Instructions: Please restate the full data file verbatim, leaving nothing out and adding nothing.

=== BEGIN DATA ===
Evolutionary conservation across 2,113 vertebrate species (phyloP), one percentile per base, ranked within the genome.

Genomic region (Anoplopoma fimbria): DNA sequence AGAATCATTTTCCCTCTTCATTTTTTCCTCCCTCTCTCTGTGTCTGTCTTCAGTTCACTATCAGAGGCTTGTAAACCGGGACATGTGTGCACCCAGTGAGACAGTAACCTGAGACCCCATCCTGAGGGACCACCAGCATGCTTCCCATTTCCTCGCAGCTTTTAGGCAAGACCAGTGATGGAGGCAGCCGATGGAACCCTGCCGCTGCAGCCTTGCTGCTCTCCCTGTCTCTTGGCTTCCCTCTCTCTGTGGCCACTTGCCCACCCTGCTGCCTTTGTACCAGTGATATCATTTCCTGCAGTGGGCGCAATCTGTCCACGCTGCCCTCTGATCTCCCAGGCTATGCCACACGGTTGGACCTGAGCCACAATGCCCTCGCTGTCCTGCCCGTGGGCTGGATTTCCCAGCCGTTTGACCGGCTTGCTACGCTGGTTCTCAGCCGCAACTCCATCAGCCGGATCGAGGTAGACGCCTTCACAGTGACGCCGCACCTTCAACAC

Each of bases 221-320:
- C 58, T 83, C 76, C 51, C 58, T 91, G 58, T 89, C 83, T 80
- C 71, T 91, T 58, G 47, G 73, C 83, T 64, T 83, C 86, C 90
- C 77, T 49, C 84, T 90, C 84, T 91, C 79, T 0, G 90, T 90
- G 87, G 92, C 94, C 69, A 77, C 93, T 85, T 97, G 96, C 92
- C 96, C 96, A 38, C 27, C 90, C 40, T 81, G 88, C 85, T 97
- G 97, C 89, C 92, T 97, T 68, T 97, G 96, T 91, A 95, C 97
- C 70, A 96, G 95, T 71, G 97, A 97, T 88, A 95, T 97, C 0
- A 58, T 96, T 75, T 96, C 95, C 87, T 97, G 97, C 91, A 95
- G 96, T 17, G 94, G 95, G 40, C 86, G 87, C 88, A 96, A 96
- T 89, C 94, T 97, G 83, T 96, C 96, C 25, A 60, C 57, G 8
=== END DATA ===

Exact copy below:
Evolutionary conservation across 2,113 vertebrate species (phyloP), one percentile per base, ranked within the genome.

Genomic region (Anoplopoma fimbria): DNA sequence AGAATCATTTTCCCTCTTCATTTTTTCCTCCCTCTCTCTGTGTCTGTCTTCAGTTCACTATCAGAGGCTTGTAAACCGGGACATGTGTGCACCCAGTGAGACAGTAACCTGAGACCCCATCCTGAGGGACCACCAGCATGCTTCCCATTTCCTCGCAGCTTTTAGGCAAGACCAGTGATGGAGGCAGCCGATGGAACCCTGCCGCTGCAGCCTTGCTGCTCTCCCTGTCTCTTGGCTTCCCTCTCTCTGTGGCCACTTGCCCACCCTGCTGCCTTTGTACCAGTGATATCATTTCCTGCAGTGGGCGCAATCTGTCCACGCTGCCCTCTGATCTCCCAGGCTATGCCACACGGTTGGACCTGAGCCACAATGCCCTCGCTGTCCTGCCCGTGGGCTGGATTTCCCAGCCGTTTGACCGGCTTGCTACGCTGGTTCTCAGCCGCAACTCCATCAGCCGGATCGAGGTAGACGCCTTCACAGTGACGCCGCACCTTCAACAC

Each of bases 221-320:
- C 58, T 83, C 76, C 51, C 58, T 91, G 58, T 89, C 83, T 80
- C 71, T 91, T 58, G 47, G 73, C 83, T 64, T 83, C 86, C 90
- C 77, T 49, C 84, T 90, C 84, T 91, C 79, T 0, G 90, T 90
- G 87, G 92, C 94, C 69, A 77, C 93, T 85, T 97, G 96, C 92
- C 96, C 96, A 38, C 27, C 90, C 40, T 81, G 88, C 85, T 97
- G 97, C 89, C 92, T 97, T 68, T 97, G 96, T 91, A 95, C 97
- C 70, A 96, G 95, T 71, G 97, A 97, T 88, A 95, T 97, C 0
- A 58, T 96, T 75, T 96, C 95, C 87, T 97, G 97, C 91, A 95
- G 96, T 17, G 94, G 95, G 40, C 86, G 87, C 88, A 96, A 96
- T 89, C 94, T 97, G 83, T 96, C 96, C 25, A 60, C 57, G 8